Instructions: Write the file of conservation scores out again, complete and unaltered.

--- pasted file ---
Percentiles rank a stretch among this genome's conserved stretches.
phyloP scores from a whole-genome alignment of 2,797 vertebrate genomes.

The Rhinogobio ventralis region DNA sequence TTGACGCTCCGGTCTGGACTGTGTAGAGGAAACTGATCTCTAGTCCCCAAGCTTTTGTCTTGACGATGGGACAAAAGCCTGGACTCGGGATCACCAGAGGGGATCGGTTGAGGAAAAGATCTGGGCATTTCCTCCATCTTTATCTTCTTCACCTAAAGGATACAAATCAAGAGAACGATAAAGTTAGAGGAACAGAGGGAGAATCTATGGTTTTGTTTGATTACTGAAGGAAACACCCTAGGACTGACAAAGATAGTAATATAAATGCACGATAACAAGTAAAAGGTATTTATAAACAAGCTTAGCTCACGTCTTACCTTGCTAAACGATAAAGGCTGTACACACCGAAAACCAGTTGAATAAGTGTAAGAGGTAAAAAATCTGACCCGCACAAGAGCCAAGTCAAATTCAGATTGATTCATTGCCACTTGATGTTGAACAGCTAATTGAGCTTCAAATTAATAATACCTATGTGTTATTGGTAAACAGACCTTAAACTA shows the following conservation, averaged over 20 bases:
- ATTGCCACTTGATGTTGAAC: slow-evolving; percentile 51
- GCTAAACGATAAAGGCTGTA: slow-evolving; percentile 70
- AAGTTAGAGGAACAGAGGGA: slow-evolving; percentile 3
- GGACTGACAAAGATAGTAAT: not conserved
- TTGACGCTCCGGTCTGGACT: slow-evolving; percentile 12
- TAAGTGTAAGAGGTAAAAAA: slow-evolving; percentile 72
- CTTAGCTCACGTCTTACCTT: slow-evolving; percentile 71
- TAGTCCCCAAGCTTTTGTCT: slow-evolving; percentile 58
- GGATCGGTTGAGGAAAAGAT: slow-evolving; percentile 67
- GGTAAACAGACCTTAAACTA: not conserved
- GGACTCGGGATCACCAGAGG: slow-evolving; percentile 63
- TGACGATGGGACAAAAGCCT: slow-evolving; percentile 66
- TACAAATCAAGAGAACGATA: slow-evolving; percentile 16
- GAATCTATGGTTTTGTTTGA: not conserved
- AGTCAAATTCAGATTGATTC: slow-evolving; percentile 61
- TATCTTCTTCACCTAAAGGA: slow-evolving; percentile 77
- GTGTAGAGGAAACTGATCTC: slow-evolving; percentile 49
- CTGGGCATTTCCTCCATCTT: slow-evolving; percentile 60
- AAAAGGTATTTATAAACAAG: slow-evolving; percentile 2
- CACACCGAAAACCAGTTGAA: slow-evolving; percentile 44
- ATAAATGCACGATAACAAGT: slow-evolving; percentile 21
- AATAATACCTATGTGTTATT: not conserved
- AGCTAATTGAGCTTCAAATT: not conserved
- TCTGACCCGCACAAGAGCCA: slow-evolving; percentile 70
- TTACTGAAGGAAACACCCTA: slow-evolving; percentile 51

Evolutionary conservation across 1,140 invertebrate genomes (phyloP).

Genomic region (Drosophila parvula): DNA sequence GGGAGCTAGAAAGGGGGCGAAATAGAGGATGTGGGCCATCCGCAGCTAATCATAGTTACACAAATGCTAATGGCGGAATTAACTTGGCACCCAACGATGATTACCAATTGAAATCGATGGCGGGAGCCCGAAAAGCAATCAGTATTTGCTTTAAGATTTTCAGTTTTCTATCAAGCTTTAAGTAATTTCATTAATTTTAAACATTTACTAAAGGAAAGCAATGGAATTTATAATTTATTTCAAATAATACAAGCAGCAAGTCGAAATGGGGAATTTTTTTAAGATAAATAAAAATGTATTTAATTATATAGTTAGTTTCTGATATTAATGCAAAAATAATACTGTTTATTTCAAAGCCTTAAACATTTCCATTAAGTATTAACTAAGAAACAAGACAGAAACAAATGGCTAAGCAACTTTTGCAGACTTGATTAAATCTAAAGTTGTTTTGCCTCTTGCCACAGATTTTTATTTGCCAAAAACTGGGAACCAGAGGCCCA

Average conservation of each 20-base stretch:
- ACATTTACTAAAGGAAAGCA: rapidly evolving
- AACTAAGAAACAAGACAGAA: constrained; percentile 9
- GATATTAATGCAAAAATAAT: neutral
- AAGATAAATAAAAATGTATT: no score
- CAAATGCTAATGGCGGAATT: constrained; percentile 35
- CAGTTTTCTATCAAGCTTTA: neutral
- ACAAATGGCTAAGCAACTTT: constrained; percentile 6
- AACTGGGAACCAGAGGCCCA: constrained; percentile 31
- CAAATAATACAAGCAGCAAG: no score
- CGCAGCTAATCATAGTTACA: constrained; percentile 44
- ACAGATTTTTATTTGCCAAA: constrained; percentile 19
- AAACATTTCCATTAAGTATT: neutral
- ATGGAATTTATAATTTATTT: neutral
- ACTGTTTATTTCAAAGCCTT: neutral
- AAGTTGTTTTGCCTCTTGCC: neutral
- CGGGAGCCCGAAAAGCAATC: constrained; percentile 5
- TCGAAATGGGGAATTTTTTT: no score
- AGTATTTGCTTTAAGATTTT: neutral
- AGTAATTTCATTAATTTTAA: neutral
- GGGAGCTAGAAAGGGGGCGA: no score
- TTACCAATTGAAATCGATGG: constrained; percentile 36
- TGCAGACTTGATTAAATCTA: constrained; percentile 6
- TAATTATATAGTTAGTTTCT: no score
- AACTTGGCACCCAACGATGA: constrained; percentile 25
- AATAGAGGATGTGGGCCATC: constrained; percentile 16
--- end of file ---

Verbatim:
Percentiles rank a stretch among this genome's conserved stretches.
phyloP scores from a whole-genome alignment of 2,797 vertebrate genomes.

The Rhinogobio ventralis region DNA sequence TTGACGCTCCGGTCTGGACTGTGTAGAGGAAACTGATCTCTAGTCCCCAAGCTTTTGTCTTGACGATGGGACAAAAGCCTGGACTCGGGATCACCAGAGGGGATCGGTTGAGGAAAAGATCTGGGCATTTCCTCCATCTTTATCTTCTTCACCTAAAGGATACAAATCAAGAGAACGATAAAGTTAGAGGAACAGAGGGAGAATCTATGGTTTTGTTTGATTACTGAAGGAAACACCCTAGGACTGACAAAGATAGTAATATAAATGCACGATAACAAGTAAAAGGTATTTATAAACAAGCTTAGCTCACGTCTTACCTTGCTAAACGATAAAGGCTGTACACACCGAAAACCAGTTGAATAAGTGTAAGAGGTAAAAAATCTGACCCGCACAAGAGCCAAGTCAAATTCAGATTGATTCATTGCCACTTGATGTTGAACAGCTAATTGAGCTTCAAATTAATAATACCTATGTGTTATTGGTAAACAGACCTTAAACTA shows the following conservation, averaged over 20 bases:
- ATTGCCACTTGATGTTGAAC: slow-evolving; percentile 51
- GCTAAACGATAAAGGCTGTA: slow-evolving; percentile 70
- AAGTTAGAGGAACAGAGGGA: slow-evolving; percentile 3
- GGACTGACAAAGATAGTAAT: not conserved
- TTGACGCTCCGGTCTGGACT: slow-evolving; percentile 12
- TAAGTGTAAGAGGTAAAAAA: slow-evolving; percentile 72
- CTTAGCTCACGTCTTACCTT: slow-evolving; percentile 71
- TAGTCCCCAAGCTTTTGTCT: slow-evolving; percentile 58
- GGATCGGTTGAGGAAAAGAT: slow-evolving; percentile 67
- GGTAAACAGACCTTAAACTA: not conserved
- GGACTCGGGATCACCAGAGG: slow-evolving; percentile 63
- TGACGATGGGACAAAAGCCT: slow-evolving; percentile 66
- TACAAATCAAGAGAACGATA: slow-evolving; percentile 16
- GAATCTATGGTTTTGTTTGA: not conserved
- AGTCAAATTCAGATTGATTC: slow-evolving; percentile 61
- TATCTTCTTCACCTAAAGGA: slow-evolving; percentile 77
- GTGTAGAGGAAACTGATCTC: slow-evolving; percentile 49
- CTGGGCATTTCCTCCATCTT: slow-evolving; percentile 60
- AAAAGGTATTTATAAACAAG: slow-evolving; percentile 2
- CACACCGAAAACCAGTTGAA: slow-evolving; percentile 44
- ATAAATGCACGATAACAAGT: slow-evolving; percentile 21
- AATAATACCTATGTGTTATT: not conserved
- AGCTAATTGAGCTTCAAATT: not conserved
- TCTGACCCGCACAAGAGCCA: slow-evolving; percentile 70
- TTACTGAAGGAAACACCCTA: slow-evolving; percentile 51

Evolutionary conservation across 1,140 invertebrate genomes (phyloP).

Genomic region (Drosophila parvula): DNA sequence GGGAGCTAGAAAGGGGGCGAAATAGAGGATGTGGGCCATCCGCAGCTAATCATAGTTACACAAATGCTAATGGCGGAATTAACTTGGCACCCAACGATGATTACCAATTGAAATCGATGGCGGGAGCCCGAAAAGCAATCAGTATTTGCTTTAAGATTTTCAGTTTTCTATCAAGCTTTAAGTAATTTCATTAATTTTAAACATTTACTAAAGGAAAGCAATGGAATTTATAATTTATTTCAAATAATACAAGCAGCAAGTCGAAATGGGGAATTTTTTTAAGATAAATAAAAATGTATTTAATTATATAGTTAGTTTCTGATATTAATGCAAAAATAATACTGTTTATTTCAAAGCCTTAAACATTTCCATTAAGTATTAACTAAGAAACAAGACAGAAACAAATGGCTAAGCAACTTTTGCAGACTTGATTAAATCTAAAGTTGTTTTGCCTCTTGCCACAGATTTTTATTTGCCAAAAACTGGGAACCAGAGGCCCA

Average conservation of each 20-base stretch:
- ACATTTACTAAAGGAAAGCA: rapidly evolving
- AACTAAGAAACAAGACAGAA: constrained; percentile 9
- GATATTAATGCAAAAATAAT: neutral
- AAGATAAATAAAAATGTATT: no score
- CAAATGCTAATGGCGGAATT: constrained; percentile 35
- CAGTTTTCTATCAAGCTTTA: neutral
- ACAAATGGCTAAGCAACTTT: constrained; percentile 6
- AACTGGGAACCAGAGGCCCA: constrained; percentile 31
- CAAATAATACAAGCAGCAAG: no score
- CGCAGCTAATCATAGTTACA: constrained; percentile 44
- ACAGATTTTTATTTGCCAAA: constrained; percentile 19
- AAACATTTCCATTAAGTATT: neutral
- ATGGAATTTATAATTTATTT: neutral
- ACTGTTTATTTCAAAGCCTT: neutral
- AAGTTGTTTTGCCTCTTGCC: neutral
- CGGGAGCCCGAAAAGCAATC: constrained; percentile 5
- TCGAAATGGGGAATTTTTTT: no score
- AGTATTTGCTTTAAGATTTT: neutral
- AGTAATTTCATTAATTTTAA: neutral
- GGGAGCTAGAAAGGGGGCGA: no score
- TTACCAATTGAAATCGATGG: constrained; percentile 36
- TGCAGACTTGATTAAATCTA: constrained; percentile 6
- TAATTATATAGTTAGTTTCT: no score
- AACTTGGCACCCAACGATGA: constrained; percentile 25
- AATAGAGGATGTGGGCCATC: constrained; percentile 16